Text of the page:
Country Facts and Folklore
By Andy Reddick

The Pesky Sesesh

The Missouri Sesesh (SESH-eesh) were pesky.  In his History of Farmington, Richard Tharp mentions the coined word "Sesesh," which apparently was derived from the word secessionist.
The area on each side of the Iowa-Missouri border was a hotbed of controversy.  Confederate sympathizers who advocated slavery, clashed and locked horns with Union abolitionists who were determined to stamp out slavery and preserve the Union.
There were mixed feelings among those who leaned towards the southern cause.  Many were so angered by the aggressive northerners, that they favored and openly supported Missouri's withdrawal from the Union.  The label "Sesesh" emerged to distinguish these Confederates from the slave owners who preferred to stay in the Union, but the term soon spread to include all people living in the southern region.
Farmington was located about 1 1/2 miles above the Missouri border.  Only a few miles south, on the west bank of the Des Moines River, was the town of Athens (AYE-thins).  During the summer of 1861, Colonel David Moore of the Union Army was stationed there, with about 500 men.  He operated a training camp for new recruits.  Most of the surrounding countryside supported the south.
Croton was a small Iowa village across the river from Athens, with a depot on the Des Moines Valley Railroad.  When Missouri Confederates heard about a shipment of arms and ammunition being sent to Croton for Colonel Moore, they decided to attack Athens to capture the supplies.
Colonel Moore knew of the planned attack and wisely prepared, as Athens needed to be protected.  If the Sesesh were successful in raiding and capturing Athens, there would be pillage of all villages from Keokuk to Farmington, and perhaps beyond.
A legendary skirmish resulted.  Legends are stories based on an element of truth.  They are either embellished or exaggerated beyond the facts, or cannot be proven because the facts are missing.  This was the northernmost battle of the Civil War, yet there is no official record of the event.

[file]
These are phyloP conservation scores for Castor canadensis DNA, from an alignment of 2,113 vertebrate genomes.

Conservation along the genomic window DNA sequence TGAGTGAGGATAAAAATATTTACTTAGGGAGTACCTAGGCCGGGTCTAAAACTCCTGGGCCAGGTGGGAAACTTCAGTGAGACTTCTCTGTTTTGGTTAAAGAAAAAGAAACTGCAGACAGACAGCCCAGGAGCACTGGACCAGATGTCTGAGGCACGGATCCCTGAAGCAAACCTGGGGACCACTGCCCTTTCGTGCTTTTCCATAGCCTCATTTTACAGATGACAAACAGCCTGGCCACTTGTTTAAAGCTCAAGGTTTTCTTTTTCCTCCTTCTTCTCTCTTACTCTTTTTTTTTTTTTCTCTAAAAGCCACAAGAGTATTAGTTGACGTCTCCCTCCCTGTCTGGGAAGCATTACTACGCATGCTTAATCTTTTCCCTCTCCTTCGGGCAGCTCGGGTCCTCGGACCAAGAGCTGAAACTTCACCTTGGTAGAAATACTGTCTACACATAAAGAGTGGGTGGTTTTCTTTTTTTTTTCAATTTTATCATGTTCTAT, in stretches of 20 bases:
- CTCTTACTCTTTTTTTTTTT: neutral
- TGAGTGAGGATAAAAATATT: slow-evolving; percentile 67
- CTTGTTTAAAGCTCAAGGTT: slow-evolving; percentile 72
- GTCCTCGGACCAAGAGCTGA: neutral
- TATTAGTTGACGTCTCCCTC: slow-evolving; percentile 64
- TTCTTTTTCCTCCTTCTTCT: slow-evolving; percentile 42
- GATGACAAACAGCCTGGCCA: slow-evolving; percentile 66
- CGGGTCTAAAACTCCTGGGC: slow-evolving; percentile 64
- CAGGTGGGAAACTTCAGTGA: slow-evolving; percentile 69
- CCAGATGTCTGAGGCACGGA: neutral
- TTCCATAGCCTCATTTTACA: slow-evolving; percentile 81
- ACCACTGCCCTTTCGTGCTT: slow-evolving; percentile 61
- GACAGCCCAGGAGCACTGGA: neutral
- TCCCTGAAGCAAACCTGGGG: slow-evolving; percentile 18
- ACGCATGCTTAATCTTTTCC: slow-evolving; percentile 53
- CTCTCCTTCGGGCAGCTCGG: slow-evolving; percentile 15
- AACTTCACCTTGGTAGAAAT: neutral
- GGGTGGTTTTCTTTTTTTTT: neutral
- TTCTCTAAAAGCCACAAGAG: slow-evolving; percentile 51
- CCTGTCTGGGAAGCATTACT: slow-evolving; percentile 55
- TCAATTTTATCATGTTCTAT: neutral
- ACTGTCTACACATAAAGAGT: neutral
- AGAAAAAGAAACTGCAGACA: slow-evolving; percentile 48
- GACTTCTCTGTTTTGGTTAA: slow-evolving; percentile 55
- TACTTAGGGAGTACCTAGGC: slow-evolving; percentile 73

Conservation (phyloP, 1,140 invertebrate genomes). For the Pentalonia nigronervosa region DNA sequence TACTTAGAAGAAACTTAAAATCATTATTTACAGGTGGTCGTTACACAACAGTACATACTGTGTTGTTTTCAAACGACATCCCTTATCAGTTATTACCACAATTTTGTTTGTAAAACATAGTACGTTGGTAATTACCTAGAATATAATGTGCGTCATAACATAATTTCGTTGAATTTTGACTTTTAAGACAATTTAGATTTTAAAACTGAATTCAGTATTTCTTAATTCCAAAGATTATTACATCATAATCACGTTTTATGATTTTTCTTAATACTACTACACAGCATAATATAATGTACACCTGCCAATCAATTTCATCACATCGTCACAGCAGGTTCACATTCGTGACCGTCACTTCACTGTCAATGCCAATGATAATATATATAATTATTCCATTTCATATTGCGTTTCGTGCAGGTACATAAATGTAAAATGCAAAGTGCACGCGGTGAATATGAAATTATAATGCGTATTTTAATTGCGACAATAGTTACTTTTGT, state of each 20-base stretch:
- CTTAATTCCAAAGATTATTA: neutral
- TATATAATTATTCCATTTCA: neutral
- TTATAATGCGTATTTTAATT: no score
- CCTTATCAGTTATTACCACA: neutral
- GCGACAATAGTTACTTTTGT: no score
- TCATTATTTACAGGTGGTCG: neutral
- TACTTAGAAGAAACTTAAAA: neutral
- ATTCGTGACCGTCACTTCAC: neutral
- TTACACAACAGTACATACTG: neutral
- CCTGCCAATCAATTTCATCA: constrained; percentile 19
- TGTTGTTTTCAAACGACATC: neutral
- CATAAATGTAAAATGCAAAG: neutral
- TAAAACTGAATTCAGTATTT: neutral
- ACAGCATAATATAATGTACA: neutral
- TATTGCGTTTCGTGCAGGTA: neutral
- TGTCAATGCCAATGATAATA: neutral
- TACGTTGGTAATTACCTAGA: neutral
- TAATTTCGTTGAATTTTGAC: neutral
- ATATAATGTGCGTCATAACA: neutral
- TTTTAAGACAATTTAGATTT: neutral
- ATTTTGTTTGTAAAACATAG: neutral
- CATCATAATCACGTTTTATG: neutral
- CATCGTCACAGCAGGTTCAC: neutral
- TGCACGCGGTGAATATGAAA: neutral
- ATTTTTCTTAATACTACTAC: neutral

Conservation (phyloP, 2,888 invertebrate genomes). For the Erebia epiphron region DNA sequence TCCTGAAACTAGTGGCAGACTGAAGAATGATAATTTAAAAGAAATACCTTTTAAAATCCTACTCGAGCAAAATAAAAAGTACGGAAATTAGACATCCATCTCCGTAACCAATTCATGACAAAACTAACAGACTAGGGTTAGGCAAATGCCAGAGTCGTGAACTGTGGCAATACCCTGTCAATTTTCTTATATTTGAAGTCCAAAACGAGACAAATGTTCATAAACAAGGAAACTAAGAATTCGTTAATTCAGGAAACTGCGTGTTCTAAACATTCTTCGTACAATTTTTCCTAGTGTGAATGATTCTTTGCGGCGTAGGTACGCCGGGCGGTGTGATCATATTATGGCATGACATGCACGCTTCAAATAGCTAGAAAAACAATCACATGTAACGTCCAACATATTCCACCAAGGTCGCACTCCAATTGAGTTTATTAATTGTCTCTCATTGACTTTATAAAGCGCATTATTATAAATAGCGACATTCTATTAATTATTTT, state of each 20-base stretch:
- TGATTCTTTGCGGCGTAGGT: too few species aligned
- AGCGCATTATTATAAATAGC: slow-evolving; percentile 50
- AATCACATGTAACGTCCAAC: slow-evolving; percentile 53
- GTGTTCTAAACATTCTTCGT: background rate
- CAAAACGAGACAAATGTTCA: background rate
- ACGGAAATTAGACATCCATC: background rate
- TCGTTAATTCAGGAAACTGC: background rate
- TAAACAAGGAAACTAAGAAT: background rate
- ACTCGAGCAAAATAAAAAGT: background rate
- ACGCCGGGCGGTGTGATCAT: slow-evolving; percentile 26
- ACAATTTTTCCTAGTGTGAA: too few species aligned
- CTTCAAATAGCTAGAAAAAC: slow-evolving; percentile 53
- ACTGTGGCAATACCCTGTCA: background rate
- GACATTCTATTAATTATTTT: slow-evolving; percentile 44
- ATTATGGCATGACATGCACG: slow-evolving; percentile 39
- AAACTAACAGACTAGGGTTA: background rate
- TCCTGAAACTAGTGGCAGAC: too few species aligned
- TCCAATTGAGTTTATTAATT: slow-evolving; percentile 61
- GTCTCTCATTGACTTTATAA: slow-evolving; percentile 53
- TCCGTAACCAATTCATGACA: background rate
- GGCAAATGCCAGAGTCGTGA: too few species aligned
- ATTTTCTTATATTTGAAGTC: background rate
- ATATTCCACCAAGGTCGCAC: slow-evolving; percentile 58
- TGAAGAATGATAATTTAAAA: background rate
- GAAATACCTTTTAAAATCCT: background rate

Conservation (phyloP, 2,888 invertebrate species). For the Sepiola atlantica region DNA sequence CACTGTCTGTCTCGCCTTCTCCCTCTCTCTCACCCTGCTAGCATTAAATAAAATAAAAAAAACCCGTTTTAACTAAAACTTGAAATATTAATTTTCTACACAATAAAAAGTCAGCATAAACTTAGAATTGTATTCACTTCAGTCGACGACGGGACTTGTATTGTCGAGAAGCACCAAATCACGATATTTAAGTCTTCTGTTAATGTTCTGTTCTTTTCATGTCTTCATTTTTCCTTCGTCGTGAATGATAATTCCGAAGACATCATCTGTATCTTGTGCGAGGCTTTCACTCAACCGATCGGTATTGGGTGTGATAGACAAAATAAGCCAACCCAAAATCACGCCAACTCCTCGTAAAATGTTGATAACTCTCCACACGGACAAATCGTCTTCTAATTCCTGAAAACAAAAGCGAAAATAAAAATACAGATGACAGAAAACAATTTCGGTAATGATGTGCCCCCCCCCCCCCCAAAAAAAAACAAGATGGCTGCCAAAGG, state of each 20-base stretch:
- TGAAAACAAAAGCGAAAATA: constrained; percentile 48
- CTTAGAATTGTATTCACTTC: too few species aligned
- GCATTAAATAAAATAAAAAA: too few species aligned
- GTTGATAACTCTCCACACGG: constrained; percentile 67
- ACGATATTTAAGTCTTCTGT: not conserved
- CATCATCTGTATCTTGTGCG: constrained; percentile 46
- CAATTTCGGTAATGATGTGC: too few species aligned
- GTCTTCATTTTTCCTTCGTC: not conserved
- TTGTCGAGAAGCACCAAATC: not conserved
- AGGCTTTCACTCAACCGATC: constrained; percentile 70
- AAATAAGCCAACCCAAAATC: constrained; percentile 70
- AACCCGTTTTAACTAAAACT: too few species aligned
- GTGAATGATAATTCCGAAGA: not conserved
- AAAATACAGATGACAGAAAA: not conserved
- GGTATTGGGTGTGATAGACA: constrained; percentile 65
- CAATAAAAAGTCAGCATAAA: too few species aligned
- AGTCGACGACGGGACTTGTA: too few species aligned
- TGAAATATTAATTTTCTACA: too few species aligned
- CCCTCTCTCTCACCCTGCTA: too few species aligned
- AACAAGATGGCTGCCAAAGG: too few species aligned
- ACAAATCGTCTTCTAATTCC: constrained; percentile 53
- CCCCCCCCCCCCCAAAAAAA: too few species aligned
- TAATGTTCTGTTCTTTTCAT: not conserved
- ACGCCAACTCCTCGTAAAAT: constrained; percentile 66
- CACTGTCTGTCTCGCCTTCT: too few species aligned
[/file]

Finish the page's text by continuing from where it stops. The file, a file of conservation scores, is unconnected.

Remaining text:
Colonel Green of the Confederates divided his forces and attacked from all directions, but the Union army was patiently waiting for him and scattered the confused Sesesh with a barrage of cannon fire.  The southerners retreated in panic and disarray.
Fortified with about 40 Farmington sharpshooters, the Croton Home Guards and Keokuk volunteers, Colonel Moore hardly had to use his young recruit fighters.  The union took their stand and fired into the Confederates inflicting heavy losses.
Union forces captured 30 horses and the cannons the Confederates left behind when the fled.  Officially, 2 Union men were killed in the incident and 15 were wounded.  Southern tolls are unofficial, but death estimates ran as high as fifty-one.
The campaign took place with irregular forces of citizenry, many of whom were not yet officially inducted into the Army.  Colonel Moore issued a full, detailed report of the battle to Colonel Worthington in Keokuk but the report was lost or accidentally destroyed, as it has never surfaced.  Thus, there is no "official" record of the battle.
In spite of a lack of Army records, The Chicago Tribune, Quincy Herald, Missouri Democrat and Keokuk's Daily Gate City carried details of the campaign with casualty reports, all within a few days of the event.  Thus the legendary skirmish has been kept alive and identified as part of the Civil War.
The Sesesh were squelched on that day, and eventually were totally subdued when Lee surrendered to Grant at Appomattox, Virginia on April 9, 1865.  I wrote about this historical episode and Iowa's involvement in the war, in my book, Squelching the Sesesh, published in 2007.

 - -
Contributed to the Van Buren Co. IAGenWeb Project by Andy Reddick